Pro-poor LPG reform fetches promotion for Pradhan

Pro-poor LPG reform fetches promotion for Pradhan

By C. RAJASHEKHAR | 10 September, 2017
LPG sector reforms have helped prune fiscal deficit by cutting down the huge LPG subsidy bill and have ameliorated the quality of life for poor women.

When Prime Minister Narendra Modi had entrusted the Ministry of Petroleum to Dharmendra Pradhan in 2014, few would have thought that Pradhan would alter the LPG cooking gas landscape in India in such dramatic fashion. And fewer still would have been able to imagine the far reaching socio-economic and political consequences of such a transformation.

What has been Pradhan’s principal contribution? Pradhan’s rapid and reliable execution of the Pradhan Mantri Ujjwala Yojna has been his biggest achievement. In other words, by making available the LPG cooking gas cylinder to hitherto deprived families under the Pradhan Mantri Ujjwala Yojna, the minister has successfully met the challenge of providing cheap and clean domestic fuel for cooking to poor households.

However, it would be instructive to go through the sequence of reforms that the Narendra Modi led NDA government has brought about in the LPG cooking gas sector, before embarking on the Pradhan Mantri Ujjwala Yojna (PMUY).

When the BJP government assumed office in 2014, LPG subsidies were misdirected, with the rich and upper middle classes cornering most of the gains; there were many fake and duplicate connections and subsidised LPG was being diverted to commercial and industrial segments. A 2013 IMF staff paper reported that the bottom 3 deciles (i.e. the lowest 30%) gained very little from subsidised LPG. Their monthly welfare gain from LPG subsidy was Rs 10 per capita, compared to Rs 80 for the top decile (i.e. the top 10%).

With a view to prevent the aforesaid leakages and target subsidies more effectively, the BJP government launched the Pratyaksh Hastantarit Labh (PAHAL) in November 2014, in 54 districts and extended it to the entire country on 1 January 2015. PAHAL (or PAHAL DBTL, in English), the first in the series of LPG reforms, meant the direct transfer of cash LPG subsidy to the bank accounts of the deserving beneficiaries. An intensive exercise was carried out for identifying duplicate/fake/ghost/inactive domestic LPG connections, and as on 1 April 2015, 3.34 crore of such connections were identified and blocked under PAHAL. PAHAL’s success was evident in the huge 40% increase in commercial LPG cylinder sales between April 2015 and March 2016, in comparison with the pre-PAHAL commercial sales, thus indicating how subsidised residential LPG supply was being diverted for commercial purposes. Clearly, the world’s largest direct benefit transfer scheme or PAHAL made the process of LPG subsidy distribution more transparent by plugging subsidy leakages.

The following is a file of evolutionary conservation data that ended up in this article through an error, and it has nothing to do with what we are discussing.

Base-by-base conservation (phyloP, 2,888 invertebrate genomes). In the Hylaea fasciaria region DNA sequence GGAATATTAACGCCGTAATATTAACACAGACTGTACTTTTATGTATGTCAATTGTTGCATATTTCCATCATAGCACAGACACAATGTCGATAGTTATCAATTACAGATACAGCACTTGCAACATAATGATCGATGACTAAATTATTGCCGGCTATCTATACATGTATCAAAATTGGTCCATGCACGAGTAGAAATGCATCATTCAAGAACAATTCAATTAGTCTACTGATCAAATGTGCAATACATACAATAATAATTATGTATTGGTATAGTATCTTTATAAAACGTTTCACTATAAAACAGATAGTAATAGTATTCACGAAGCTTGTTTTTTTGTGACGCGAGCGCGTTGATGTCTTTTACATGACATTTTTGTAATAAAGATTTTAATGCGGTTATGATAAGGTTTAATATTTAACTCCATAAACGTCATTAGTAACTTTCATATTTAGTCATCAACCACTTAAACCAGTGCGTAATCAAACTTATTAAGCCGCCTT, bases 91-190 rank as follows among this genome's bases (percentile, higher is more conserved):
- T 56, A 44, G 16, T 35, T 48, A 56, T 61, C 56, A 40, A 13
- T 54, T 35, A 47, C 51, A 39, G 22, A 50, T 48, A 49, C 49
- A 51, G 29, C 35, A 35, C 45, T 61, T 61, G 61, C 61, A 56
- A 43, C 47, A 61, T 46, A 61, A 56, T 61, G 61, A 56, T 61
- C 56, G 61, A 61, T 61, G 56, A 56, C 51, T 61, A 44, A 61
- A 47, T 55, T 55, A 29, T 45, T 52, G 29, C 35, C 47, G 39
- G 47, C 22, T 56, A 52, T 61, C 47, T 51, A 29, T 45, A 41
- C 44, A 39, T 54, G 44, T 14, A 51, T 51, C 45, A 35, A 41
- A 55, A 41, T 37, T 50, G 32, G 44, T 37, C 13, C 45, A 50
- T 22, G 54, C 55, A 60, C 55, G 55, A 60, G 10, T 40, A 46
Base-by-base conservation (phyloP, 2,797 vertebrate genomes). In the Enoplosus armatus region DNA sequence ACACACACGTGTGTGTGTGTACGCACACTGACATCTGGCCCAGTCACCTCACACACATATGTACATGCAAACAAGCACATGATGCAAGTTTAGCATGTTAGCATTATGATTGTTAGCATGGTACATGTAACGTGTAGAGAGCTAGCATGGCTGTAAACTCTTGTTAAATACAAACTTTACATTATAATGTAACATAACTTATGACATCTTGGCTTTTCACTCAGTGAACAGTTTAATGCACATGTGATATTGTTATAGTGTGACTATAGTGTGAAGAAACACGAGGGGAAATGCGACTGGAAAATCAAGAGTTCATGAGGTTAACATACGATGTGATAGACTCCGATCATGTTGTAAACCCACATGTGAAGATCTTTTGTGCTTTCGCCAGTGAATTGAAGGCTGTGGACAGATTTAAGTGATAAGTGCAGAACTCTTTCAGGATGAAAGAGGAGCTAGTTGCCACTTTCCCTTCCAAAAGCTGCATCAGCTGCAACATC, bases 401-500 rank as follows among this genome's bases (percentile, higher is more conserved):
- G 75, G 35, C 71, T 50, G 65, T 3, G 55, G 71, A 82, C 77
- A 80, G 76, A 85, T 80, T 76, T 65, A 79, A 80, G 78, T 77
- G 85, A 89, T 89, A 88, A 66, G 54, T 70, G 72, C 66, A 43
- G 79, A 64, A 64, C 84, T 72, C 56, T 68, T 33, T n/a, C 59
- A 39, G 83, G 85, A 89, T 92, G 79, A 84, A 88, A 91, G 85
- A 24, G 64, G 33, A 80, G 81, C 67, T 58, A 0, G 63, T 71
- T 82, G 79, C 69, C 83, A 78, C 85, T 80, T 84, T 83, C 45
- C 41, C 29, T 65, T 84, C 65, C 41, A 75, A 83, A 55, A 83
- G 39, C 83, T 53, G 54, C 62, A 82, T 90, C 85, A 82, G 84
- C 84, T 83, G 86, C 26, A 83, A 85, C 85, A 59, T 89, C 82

The second major reform in the LPG sector began on 27 March 2015, when Prime Minister Narendra Modi innovatively nudged the better-off LPG cooking gas consumers to forgo their subsidy on LPG cylinders. This “Give it up” movement aimed at diverting the LPG gas subsidy to the poorer sections by encouraging people who could afford to sacrifice their LPG cooking cylinder subsidy; every subsidised LPG cylinder forsaken was used to provide an LPG connection to a poor household. Pradhan quickly followed up on the PM’s appeal by networking across the political spectrum, persuading even opposition leaders to give up their LPG subsidy and also oversaw a very effective and savvy campaign to spread the message of “Give it up”. As a consequence, over 1.2 crore consumers gave up their LPG subsidy under the scheme.

Not stopping at “Give it up” and gambling on PM Modi’s goodwill, Pradhan boldly and logically moved further. Limiting the sop to the really needy, Pradhan’s department laid down policy that households with an annual income above Rs 10 lakh would be ineligible for the LPG subsidy. 

Buoyed by the successes of the “Give it Up” and PAHAL, Prime Minister Modi launched his government’s third big LPG sector reform, the Pradhan Mantri Ujjwala Yojna (PMUY), which aims at providing free LPG connections (with the government paying upfront for the stove and cylinder) to 5 crore poor households by May 2019. Within a year of its launch in May 2016 at Ballia in Uttar Pradesh, over 2.2 crore households were covered under the Ujjwala Yojna; far exceeding the target of 1.5 crore laid down for the said period. Clearly, Dharmendra Pradhan’s ministry has implemented the PM’s pet project with swiftness.

What are the consequences of these LPG sector reforms? One, it has helped prune the fiscal deficit by cutting down the huge LPG subsidy bill. It is estimated that in FY 2014-15 and FY 2015-16, about Rs 22,000 crore was saved because of “Give it Up” and PAHAL. Two, the PMUY ameliorates the quality of life for poor women by enabling smoke free and pollution less domestic cooking fuel. Three, PMUY’s political spinoffs for Pradhan’s party in the Uttar Pradesh March 2017 Assembly elections cannot be discounted; as on December 2016, UP with 4.5 million PMUY connections was the biggest beneficiary state in India.

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